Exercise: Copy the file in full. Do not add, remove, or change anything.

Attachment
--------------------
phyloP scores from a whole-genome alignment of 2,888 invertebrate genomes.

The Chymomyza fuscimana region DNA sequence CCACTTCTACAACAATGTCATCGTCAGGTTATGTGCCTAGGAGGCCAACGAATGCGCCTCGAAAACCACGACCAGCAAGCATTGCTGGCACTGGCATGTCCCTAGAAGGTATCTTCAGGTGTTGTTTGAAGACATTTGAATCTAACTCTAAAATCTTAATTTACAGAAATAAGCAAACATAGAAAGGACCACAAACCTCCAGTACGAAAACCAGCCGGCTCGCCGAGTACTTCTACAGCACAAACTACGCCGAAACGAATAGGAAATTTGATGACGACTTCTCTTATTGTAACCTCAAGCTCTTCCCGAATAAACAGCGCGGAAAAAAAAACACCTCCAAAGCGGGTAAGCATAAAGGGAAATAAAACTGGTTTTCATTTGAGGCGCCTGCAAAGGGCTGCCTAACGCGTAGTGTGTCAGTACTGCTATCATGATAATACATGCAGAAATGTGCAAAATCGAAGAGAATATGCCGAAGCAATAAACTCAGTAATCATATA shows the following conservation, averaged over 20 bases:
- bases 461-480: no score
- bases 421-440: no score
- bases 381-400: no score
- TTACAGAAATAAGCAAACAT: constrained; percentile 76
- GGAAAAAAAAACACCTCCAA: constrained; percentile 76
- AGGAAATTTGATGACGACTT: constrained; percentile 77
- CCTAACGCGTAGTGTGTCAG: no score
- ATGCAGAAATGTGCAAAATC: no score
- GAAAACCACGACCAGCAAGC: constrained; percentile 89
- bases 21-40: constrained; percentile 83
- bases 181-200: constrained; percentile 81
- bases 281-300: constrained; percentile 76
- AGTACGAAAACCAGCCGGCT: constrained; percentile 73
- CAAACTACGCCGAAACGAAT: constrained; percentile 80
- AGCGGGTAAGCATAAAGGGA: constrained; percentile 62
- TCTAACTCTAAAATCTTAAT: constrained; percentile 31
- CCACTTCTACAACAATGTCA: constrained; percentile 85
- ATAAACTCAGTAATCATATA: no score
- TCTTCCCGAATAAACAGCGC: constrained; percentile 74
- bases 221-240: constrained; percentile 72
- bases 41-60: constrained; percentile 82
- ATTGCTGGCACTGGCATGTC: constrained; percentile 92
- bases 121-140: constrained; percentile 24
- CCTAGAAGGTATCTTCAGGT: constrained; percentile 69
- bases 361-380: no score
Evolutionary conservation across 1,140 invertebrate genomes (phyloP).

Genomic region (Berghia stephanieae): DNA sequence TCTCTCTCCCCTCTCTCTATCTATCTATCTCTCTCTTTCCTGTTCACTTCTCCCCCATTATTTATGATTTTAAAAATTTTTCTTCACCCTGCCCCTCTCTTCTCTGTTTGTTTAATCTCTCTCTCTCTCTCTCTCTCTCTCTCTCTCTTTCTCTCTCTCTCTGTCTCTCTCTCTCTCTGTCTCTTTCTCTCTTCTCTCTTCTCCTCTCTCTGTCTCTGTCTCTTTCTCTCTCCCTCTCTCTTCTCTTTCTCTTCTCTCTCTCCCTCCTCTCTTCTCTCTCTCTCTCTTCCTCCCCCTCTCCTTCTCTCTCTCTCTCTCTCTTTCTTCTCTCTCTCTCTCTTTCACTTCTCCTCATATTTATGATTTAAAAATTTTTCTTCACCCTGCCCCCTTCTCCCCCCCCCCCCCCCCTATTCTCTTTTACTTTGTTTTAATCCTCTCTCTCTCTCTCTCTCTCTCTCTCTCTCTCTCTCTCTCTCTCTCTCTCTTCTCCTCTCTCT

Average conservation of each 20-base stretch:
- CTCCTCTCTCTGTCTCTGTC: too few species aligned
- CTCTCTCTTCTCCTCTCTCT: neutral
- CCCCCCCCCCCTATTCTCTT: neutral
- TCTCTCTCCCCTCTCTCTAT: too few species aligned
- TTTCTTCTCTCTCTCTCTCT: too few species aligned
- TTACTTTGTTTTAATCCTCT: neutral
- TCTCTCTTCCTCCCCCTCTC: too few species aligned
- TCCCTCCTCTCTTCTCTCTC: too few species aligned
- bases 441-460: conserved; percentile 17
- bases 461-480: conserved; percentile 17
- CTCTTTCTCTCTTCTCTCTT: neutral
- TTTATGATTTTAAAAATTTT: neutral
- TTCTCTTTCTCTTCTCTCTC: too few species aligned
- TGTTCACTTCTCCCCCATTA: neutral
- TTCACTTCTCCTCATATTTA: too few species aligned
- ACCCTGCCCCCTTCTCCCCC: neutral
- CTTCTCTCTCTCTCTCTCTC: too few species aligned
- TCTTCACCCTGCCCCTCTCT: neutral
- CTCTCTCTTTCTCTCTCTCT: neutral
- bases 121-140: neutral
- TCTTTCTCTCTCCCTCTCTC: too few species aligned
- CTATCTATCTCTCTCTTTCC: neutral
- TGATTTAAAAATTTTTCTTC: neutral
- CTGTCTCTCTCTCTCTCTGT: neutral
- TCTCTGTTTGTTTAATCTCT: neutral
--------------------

phyloP scores from a whole-genome alignment of 2,888 invertebrate genomes.

The Chymomyza fuscimana region DNA sequence CCACTTCTACAACAATGTCATCGTCAGGTTATGTGCCTAGGAGGCCAACGAATGCGCCTCGAAAACCACGACCAGCAAGCATTGCTGGCACTGGCATGTCCCTAGAAGGTATCTTCAGGTGTTGTTTGAAGACATTTGAATCTAACTCTAAAATCTTAATTTACAGAAATAAGCAAACATAGAAAGGACCACAAACCTCCAGTACGAAAACCAGCCGGCTCGCCGAGTACTTCTACAGCACAAACTACGCCGAAACGAATAGGAAATTTGATGACGACTTCTCTTATTGTAACCTCAAGCTCTTCCCGAATAAACAGCGCGGAAAAAAAAACACCTCCAAAGCGGGTAAGCATAAAGGGAAATAAAACTGGTTTTCATTTGAGGCGCCTGCAAAGGGCTGCCTAACGCGTAGTGTGTCAGTACTGCTATCATGATAATACATGCAGAAATGTGCAAAATCGAAGAGAATATGCCGAAGCAATAAACTCAGTAATCATATA shows the following conservation, averaged over 20 bases:
- bases 461-480: no score
- bases 421-440: no score
- bases 381-400: no score
- TTACAGAAATAAGCAAACAT: constrained; percentile 76
- GGAAAAAAAAACACCTCCAA: constrained; percentile 76
- AGGAAATTTGATGACGACTT: constrained; percentile 77
- CCTAACGCGTAGTGTGTCAG: no score
- ATGCAGAAATGTGCAAAATC: no score
- GAAAACCACGACCAGCAAGC: constrained; percentile 89
- bases 21-40: constrained; percentile 83
- bases 181-200: constrained; percentile 81
- bases 281-300: constrained; percentile 76
- AGTACGAAAACCAGCCGGCT: constrained; percentile 73
- CAAACTACGCCGAAACGAAT: constrained; percentile 80
- AGCGGGTAAGCATAAAGGGA: constrained; percentile 62
- TCTAACTCTAAAATCTTAAT: constrained; percentile 31
- CCACTTCTACAACAATGTCA: constrained; percentile 85
- ATAAACTCAGTAATCATATA: no score
- TCTTCCCGAATAAACAGCGC: constrained; percentile 74
- bases 221-240: constrained; percentile 72
- bases 41-60: constrained; percentile 82
- ATTGCTGGCACTGGCATGTC: constrained; percentile 92
- bases 121-140: constrained; percentile 24
- CCTAGAAGGTATCTTCAGGT: constrained; percentile 69
- bases 361-380: no score
Evolutionary conservation across 1,140 invertebrate genomes (phyloP).

Genomic region (Berghia stephanieae): DNA sequence TCTCTCTCCCCTCTCTCTATCTATCTATCTCTCTCTTTCCTGTTCACTTCTCCCCCATTATTTATGATTTTAAAAATTTTTCTTCACCCTGCCCCTCTCTTCTCTGTTTGTTTAATCTCTCTCTCTCTCTCTCTCTCTCTCTCTCTCTTTCTCTCTCTCTCTGTCTCTCTCTCTCTCTGTCTCTTTCTCTCTTCTCTCTTCTCCTCTCTCTGTCTCTGTCTCTTTCTCTCTCCCTCTCTCTTCTCTTTCTCTTCTCTCTCTCCCTCCTCTCTTCTCTCTCTCTCTCTTCCTCCCCCTCTCCTTCTCTCTCTCTCTCTCTCTTTCTTCTCTCTCTCTCTCTTTCACTTCTCCTCATATTTATGATTTAAAAATTTTTCTTCACCCTGCCCCCTTCTCCCCCCCCCCCCCCCCTATTCTCTTTTACTTTGTTTTAATCCTCTCTCTCTCTCTCTCTCTCTCTCTCTCTCTCTCTCTCTCTCTCTCTCTCTTCTCCTCTCTCT

Average conservation of each 20-base stretch:
- CTCCTCTCTCTGTCTCTGTC: too few species aligned
- CTCTCTCTTCTCCTCTCTCT: neutral
- CCCCCCCCCCCTATTCTCTT: neutral
- TCTCTCTCCCCTCTCTCTAT: too few species aligned
- TTTCTTCTCTCTCTCTCTCT: too few species aligned
- TTACTTTGTTTTAATCCTCT: neutral
- TCTCTCTTCCTCCCCCTCTC: too few species aligned
- TCCCTCCTCTCTTCTCTCTC: too few species aligned
- bases 441-460: conserved; percentile 17
- bases 461-480: conserved; percentile 17
- CTCTTTCTCTCTTCTCTCTT: neutral
- TTTATGATTTTAAAAATTTT: neutral
- TTCTCTTTCTCTTCTCTCTC: too few species aligned
- TGTTCACTTCTCCCCCATTA: neutral
- TTCACTTCTCCTCATATTTA: too few species aligned
- ACCCTGCCCCCTTCTCCCCC: neutral
- CTTCTCTCTCTCTCTCTCTC: too few species aligned
- TCTTCACCCTGCCCCTCTCT: neutral
- CTCTCTCTTTCTCTCTCTCT: neutral
- bases 121-140: neutral
- TCTTTCTCTCTCCCTCTCTC: too few species aligned
- CTATCTATCTCTCTCTTTCC: neutral
- TGATTTAAAAATTTTTCTTC: neutral
- CTGTCTCTCTCTCTCTCTGT: neutral
- TCTCTGTTTGTTTAATCTCT: neutral